While Congress will vote to repeal and replace Obamacare this year, the repeal of Obamacare finally will become effective when our reforms are implemented and we have concrete, practical alternatives.
President Donald Trump gave an indication Sunday that Republicans may be behind when it comes to Obamacare repeal and replace, and they may not finish it until 2018.
Tens of millions of Americans could lose their health coverage or see a hike in premiums. "When your head hits the pillow, do you ever say to yourself, I can't believe I am here?"
"Now with Trump's decision to put choice back into the state and to the insurance companies itself, I do worry about what insurance is going to look like for us in the next few years".
In contrast, last month, Trump said he would be putting forward a plan shortly after his nominee for Health and Human Services Secretary, Rep. Tom Price (R-Ga.), is approved by the Senate, a far faster timetable.
In an interview with Fox News conservative commentator Bill O'Reilly asked: "Can Americans in 2017 expect a new health care plan rolled out by the Trump administration this year?"
"We are certainly gonna be in the process", Trump told O'Reilly. So we are putting in a wonderful plan.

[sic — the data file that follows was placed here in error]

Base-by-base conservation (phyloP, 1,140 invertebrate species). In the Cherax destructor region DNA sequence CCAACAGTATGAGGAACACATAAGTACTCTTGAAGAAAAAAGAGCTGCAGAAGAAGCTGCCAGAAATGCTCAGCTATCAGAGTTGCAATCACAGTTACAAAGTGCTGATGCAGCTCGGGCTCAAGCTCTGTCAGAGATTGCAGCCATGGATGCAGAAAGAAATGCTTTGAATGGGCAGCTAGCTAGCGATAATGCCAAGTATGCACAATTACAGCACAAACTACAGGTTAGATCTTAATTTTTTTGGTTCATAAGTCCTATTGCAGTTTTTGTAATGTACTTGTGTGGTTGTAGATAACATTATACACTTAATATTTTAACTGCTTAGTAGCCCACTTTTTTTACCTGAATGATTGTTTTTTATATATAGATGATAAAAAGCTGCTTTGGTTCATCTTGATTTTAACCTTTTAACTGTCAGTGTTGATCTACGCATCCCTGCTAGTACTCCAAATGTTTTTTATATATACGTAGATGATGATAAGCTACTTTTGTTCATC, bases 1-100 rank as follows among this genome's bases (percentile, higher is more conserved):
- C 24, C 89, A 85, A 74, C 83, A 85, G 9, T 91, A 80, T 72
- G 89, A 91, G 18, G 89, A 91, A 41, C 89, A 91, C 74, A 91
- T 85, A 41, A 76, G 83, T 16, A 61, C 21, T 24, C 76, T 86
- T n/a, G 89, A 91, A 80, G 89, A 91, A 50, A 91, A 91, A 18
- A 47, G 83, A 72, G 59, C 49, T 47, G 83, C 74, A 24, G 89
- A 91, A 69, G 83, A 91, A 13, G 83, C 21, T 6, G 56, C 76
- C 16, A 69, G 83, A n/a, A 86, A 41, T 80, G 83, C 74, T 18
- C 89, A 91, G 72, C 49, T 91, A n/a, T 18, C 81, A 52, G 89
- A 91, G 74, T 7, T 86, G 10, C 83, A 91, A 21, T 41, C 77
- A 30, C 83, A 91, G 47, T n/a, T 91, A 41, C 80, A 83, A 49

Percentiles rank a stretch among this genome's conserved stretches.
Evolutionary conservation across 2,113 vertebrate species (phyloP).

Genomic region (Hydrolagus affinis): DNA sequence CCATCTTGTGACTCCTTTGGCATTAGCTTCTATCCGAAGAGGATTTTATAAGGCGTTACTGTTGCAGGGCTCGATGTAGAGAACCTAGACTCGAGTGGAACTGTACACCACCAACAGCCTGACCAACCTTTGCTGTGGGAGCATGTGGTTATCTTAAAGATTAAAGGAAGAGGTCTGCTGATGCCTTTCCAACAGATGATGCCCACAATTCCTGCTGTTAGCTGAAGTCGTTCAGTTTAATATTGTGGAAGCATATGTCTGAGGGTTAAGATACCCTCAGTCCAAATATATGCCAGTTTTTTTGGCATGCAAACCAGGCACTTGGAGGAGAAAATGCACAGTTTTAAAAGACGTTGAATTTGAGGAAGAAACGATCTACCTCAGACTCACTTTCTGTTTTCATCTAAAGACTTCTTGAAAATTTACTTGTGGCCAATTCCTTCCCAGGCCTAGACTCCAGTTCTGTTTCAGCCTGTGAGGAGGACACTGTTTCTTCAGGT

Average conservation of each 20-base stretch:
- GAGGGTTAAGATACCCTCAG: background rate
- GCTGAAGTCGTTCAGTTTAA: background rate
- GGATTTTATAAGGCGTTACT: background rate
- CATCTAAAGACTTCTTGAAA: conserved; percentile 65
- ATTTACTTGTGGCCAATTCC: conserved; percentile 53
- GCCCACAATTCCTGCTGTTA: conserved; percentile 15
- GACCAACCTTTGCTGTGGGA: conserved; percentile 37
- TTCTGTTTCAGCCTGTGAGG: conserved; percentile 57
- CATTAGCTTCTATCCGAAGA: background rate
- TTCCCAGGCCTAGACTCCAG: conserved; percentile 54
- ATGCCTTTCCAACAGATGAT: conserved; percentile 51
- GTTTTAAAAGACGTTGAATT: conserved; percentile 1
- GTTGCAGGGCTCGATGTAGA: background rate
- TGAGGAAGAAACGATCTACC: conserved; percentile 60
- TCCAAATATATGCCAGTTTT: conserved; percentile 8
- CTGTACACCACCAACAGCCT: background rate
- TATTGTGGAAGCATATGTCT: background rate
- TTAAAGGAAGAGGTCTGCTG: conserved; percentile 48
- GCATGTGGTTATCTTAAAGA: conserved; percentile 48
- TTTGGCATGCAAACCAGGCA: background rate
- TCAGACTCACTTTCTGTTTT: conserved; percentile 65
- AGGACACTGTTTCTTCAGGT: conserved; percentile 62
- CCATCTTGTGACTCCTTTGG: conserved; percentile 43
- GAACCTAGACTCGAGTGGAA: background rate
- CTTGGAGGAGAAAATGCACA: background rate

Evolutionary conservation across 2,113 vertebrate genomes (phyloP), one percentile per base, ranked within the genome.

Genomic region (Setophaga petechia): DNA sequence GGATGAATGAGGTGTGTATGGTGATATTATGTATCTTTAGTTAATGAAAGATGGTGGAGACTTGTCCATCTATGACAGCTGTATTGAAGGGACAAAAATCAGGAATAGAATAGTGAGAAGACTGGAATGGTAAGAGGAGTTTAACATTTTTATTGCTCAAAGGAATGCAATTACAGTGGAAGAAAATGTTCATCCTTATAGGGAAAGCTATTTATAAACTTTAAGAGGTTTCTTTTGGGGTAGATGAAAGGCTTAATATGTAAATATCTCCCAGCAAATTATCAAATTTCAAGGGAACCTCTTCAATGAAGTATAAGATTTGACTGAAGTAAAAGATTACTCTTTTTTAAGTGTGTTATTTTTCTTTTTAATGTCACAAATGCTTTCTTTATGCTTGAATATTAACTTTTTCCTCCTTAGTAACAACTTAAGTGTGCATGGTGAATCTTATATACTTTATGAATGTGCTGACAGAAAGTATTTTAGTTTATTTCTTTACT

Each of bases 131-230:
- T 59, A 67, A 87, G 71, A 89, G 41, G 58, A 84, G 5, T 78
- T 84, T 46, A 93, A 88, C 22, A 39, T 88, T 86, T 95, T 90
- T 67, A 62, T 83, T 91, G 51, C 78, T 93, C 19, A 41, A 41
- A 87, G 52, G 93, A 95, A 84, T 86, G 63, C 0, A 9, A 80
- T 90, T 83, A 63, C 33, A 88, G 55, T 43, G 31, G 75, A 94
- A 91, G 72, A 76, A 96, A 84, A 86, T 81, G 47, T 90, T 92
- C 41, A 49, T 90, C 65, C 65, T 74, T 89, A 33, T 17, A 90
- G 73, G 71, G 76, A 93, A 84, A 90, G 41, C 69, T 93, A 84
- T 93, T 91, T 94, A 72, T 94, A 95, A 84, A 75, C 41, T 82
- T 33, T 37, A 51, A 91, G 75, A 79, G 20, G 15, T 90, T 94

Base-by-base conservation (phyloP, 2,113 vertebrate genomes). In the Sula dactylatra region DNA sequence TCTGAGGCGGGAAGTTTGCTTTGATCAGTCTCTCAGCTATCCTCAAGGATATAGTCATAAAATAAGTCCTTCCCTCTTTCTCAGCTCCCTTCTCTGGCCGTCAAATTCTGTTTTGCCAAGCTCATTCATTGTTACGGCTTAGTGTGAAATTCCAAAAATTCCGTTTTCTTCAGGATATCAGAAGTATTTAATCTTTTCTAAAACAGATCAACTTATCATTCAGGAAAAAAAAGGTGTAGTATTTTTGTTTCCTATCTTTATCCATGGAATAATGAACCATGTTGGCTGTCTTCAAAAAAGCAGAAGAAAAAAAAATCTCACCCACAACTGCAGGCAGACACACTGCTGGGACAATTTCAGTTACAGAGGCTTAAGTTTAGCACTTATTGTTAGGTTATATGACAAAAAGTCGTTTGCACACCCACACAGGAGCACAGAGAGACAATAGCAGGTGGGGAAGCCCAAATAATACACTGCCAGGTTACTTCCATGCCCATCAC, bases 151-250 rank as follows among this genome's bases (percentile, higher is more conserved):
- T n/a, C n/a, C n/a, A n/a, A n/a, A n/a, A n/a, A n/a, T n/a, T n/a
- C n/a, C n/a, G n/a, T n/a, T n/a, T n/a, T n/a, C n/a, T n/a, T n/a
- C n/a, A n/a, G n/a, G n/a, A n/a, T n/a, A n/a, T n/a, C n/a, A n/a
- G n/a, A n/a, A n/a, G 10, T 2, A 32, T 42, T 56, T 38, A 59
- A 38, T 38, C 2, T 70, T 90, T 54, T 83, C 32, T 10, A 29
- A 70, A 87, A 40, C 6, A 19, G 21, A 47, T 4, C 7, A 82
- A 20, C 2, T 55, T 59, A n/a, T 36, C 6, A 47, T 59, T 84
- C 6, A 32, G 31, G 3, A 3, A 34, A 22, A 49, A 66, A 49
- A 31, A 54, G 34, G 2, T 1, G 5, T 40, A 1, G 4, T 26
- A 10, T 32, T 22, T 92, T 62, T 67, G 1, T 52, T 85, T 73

Given Trump's apparent anti-abortion stance, coupled with his determination to see Roe v. Wade repealed by the Supreme Court of the United States, according to CNN, it doesn't actually seem to make a whole lot of sense that he would then also want to make contraception more hard for women to actually get. Since he was inaugurated, Trump has begun the process of repealing the act through executive orders.
McFarland is one of the million who takes advantage of Obamacare, which initially banned discrimination for healthcare. "It's just the affordable health care and try to get them to where they do have health coverage and they can get some help with their medical problems".
"Even though I'm a minor, the coverage given to me by my mom's provider was very limited and we were having to pay a lot out of pocket for my treatments", McFarland said".
"That is not part of our program", Rep. Diane Black (R-TN) said on February 2 at a Capitol Hill press conference as she quickly shut down hopes that Republicans would include Obama's no-copay birth control clause in their own health care law.
Within days of taking office, though, the administration pulled TV ads urging people to sign up for health insurance.